Reminiscent of The Restaurant, Masterpiece brings us Berlin Dance School aka Ku’damm 56 and Ku’damm 59. Season One set in 1956 and Season Two set in 1959, be prepared for subtitles except when singing American rock and roll. Caterina Schollock owns the prim and proper Galant Dance Studio. If you want your son or daughter to learn the waltz, the foxtrot, and proper manners, it is THE designated place to go. Caterina has three daughters of marriageable age. Still haunted by the remnants of WWII and rampant discrimination, her concerns are money and status, not happiness. At The Berlin Dance School, the new generation rebels.
West Germany banned the Communist Party in August 1956. Construction on the Berlin Wall starts August 13, 1961. Nazi sympathizers are still in the fabric of society. If a female wants to drive a car, rent a flat, or obtain employment, a call will be made to her husband. In the mind of Caterina Schollock, “the cha-cha, the rhumba, and rock and roll are just solicitations for sex.” Moreover, she thinks “education for women is like telescopes for moles.” A former European Dance Champion prior to the start of the war, her daughters are about to learn that she is not a “squeaky clean mother.”
I give Berlin Dance School 4.0 Gavels and it receives a very good 7.5/10 IMDB rating for Season One and an even better 7.8/10 for Season Two.
Eldest daughter Helga marries the man of her dreams, Wolfgang, soon to be a public prosecutor. Selected as “the ideal image of the German housewife,” she chafes under his control and their problems in the bedroom. Youngest daughter Eva is a nurse, urged to flirt with Professor Fassbender, a man old enough to be her father. She knows of his “experiments” at a concentration camp. Is she “looking for her father in him?” The black sheep of the family is Monika, so inept that she fails every course at Housekeeping School. Freddy introduces her to forbidden rock and roll American music. Rich and moody Joachim “roughly initiates” her into German sexist society. Guess which one her mother picks for her.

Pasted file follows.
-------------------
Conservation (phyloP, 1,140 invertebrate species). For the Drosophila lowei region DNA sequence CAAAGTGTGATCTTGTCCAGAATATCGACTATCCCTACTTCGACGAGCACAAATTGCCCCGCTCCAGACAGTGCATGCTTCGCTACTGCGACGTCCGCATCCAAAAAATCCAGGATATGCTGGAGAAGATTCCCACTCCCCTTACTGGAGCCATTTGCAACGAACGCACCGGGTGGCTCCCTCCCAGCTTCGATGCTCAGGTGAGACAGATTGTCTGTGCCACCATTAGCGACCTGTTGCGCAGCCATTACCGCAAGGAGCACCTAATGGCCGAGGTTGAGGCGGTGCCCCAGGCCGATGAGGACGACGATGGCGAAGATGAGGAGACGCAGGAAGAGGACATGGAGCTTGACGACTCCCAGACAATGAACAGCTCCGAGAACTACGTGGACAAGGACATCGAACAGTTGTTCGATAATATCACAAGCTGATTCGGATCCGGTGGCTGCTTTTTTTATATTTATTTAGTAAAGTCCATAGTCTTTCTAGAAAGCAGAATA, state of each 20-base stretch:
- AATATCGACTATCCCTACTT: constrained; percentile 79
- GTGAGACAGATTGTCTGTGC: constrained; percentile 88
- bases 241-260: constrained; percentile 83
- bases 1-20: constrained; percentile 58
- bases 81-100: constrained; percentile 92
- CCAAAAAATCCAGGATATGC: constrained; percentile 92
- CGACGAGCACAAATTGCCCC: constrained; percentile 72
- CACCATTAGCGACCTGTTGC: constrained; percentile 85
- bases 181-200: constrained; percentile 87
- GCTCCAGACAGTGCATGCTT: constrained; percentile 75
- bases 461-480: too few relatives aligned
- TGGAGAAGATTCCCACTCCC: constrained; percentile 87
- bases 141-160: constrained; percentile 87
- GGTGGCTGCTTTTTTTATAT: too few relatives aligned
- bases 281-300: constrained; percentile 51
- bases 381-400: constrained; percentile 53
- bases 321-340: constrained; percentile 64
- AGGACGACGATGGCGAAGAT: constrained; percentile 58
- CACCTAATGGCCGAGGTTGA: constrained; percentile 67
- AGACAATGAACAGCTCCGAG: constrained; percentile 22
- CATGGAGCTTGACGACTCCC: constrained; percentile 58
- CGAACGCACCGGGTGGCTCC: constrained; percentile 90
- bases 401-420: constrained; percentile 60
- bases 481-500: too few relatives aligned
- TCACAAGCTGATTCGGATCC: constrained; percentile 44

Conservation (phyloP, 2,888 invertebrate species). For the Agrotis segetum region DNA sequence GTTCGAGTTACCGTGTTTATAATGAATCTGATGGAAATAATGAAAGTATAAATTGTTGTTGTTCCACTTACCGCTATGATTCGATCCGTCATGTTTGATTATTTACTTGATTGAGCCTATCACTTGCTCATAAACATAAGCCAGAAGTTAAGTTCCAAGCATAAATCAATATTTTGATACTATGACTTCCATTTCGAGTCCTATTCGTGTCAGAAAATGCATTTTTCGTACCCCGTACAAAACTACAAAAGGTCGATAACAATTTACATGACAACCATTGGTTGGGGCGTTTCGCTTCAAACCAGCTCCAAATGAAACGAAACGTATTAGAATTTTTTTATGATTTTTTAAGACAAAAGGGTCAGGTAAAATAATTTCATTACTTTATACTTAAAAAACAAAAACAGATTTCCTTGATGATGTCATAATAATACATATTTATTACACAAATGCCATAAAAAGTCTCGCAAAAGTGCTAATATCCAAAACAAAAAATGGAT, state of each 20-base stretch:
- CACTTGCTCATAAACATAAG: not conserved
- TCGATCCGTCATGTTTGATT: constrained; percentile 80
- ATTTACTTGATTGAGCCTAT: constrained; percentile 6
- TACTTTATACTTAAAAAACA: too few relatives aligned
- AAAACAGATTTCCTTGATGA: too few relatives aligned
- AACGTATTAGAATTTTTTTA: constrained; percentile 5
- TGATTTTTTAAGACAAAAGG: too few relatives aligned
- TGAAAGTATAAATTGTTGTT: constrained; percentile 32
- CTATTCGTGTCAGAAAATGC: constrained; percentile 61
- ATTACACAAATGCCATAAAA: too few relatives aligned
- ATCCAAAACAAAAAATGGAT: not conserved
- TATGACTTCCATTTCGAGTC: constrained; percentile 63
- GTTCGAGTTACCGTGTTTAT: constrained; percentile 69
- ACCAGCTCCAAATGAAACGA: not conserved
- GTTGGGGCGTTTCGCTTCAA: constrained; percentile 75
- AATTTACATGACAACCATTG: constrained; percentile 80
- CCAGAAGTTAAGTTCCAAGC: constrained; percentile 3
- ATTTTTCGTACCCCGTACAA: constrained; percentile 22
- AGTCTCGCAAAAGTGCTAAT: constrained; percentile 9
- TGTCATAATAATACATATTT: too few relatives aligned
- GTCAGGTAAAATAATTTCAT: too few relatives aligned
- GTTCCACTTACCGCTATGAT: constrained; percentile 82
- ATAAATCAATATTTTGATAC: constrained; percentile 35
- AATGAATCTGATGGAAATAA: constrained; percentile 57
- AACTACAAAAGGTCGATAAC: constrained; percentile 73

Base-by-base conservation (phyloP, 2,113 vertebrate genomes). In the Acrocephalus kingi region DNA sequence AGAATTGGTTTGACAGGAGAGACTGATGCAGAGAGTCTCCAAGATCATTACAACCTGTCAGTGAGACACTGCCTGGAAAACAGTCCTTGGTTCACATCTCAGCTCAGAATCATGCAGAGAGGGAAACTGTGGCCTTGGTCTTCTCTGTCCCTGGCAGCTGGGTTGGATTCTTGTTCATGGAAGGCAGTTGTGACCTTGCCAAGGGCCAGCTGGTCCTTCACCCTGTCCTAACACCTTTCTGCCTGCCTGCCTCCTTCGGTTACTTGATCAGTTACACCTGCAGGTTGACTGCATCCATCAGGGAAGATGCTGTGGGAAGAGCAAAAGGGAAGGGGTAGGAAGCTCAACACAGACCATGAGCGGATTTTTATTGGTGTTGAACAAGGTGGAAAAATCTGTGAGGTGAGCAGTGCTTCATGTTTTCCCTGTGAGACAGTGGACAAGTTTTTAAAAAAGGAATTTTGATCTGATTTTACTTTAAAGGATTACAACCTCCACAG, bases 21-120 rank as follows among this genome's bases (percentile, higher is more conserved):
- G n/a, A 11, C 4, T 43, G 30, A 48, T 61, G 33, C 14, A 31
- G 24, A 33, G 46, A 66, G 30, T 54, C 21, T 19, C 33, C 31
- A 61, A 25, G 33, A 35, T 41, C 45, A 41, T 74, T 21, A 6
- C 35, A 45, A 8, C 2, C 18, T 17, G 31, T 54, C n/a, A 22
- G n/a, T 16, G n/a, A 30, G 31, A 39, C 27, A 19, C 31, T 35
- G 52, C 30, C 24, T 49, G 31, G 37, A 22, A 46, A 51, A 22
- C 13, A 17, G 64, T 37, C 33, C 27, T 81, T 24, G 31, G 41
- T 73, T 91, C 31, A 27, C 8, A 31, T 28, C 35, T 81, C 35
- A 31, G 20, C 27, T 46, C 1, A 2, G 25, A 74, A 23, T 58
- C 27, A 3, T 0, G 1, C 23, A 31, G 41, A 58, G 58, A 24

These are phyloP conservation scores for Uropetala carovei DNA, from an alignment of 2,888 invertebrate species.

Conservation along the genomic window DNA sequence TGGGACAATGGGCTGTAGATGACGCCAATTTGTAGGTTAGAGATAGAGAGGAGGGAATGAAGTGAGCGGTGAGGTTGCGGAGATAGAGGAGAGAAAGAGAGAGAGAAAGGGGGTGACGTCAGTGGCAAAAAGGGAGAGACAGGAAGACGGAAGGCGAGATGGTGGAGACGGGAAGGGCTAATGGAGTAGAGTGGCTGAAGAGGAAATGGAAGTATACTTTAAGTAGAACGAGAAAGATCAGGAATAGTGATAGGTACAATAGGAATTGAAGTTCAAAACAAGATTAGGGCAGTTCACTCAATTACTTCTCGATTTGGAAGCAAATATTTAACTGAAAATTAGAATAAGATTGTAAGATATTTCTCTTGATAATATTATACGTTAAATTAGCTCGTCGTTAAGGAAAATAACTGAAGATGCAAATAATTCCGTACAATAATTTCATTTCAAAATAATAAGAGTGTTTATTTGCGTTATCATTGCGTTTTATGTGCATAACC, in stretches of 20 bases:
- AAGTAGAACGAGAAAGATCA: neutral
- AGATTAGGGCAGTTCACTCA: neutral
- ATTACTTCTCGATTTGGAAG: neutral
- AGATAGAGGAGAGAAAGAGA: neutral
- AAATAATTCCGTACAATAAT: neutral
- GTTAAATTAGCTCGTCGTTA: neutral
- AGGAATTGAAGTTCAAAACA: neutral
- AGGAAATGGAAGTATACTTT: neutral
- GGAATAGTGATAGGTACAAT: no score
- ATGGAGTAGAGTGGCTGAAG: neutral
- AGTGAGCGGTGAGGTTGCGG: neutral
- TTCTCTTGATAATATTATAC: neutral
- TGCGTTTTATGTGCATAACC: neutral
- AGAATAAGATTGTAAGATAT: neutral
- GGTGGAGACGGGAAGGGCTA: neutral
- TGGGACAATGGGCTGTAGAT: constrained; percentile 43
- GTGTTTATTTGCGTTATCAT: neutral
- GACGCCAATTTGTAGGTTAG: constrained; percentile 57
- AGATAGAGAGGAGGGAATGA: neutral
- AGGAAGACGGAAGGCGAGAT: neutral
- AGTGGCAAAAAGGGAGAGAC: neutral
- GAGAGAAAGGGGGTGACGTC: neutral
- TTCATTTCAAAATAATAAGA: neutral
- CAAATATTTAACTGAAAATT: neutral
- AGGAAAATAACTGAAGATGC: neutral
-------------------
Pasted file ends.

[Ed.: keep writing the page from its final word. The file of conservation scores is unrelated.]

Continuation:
It’s doubtful you’ve run across Sonja Gerhardt before, but she is the star of Berlin Dance School as Monika. She blossoms from wallflower to dancer/singer/movie star, from pariah to the conscience of the family. A Russian born actress, Emilia Schule plays Eva, struggling to shape her own life within the strictures of German society. Finally, Maria Ehrich acts as Helga, sweet and innocent until anyone tries to interfere with her outwardly perfect life.
Early on, Berlin Dance School seemed destined for the scrap heap. No one could be nastier than Caterina telling Monika that “you will be the reason that one day I go to the attic and hang myself.” But the undertones of the backstories draw you in. Why did Caterina’s husband not return after the war? Just how close was Joachim’s father to the Nazi war machine? Is love possible across the West Berlin/East Berlin divide? Tongue-in-cheek, will rock and roll transform stodgy German males?
In 2016, The Hollywood Reporter refers to Berlin Dance School as “Germany’s answer to Mad Men.” Willow and Thatch describes Berlin Dance School as “a take on stuffy conventions and close-minded ideas about women held up by the generation from old Nazi Germany which butts up against those wanting to move into the future where women’s values, desires and rights are given more recognition.” This one borders on a soap opera, but the acting and writing prevent it from slipping into the mundane.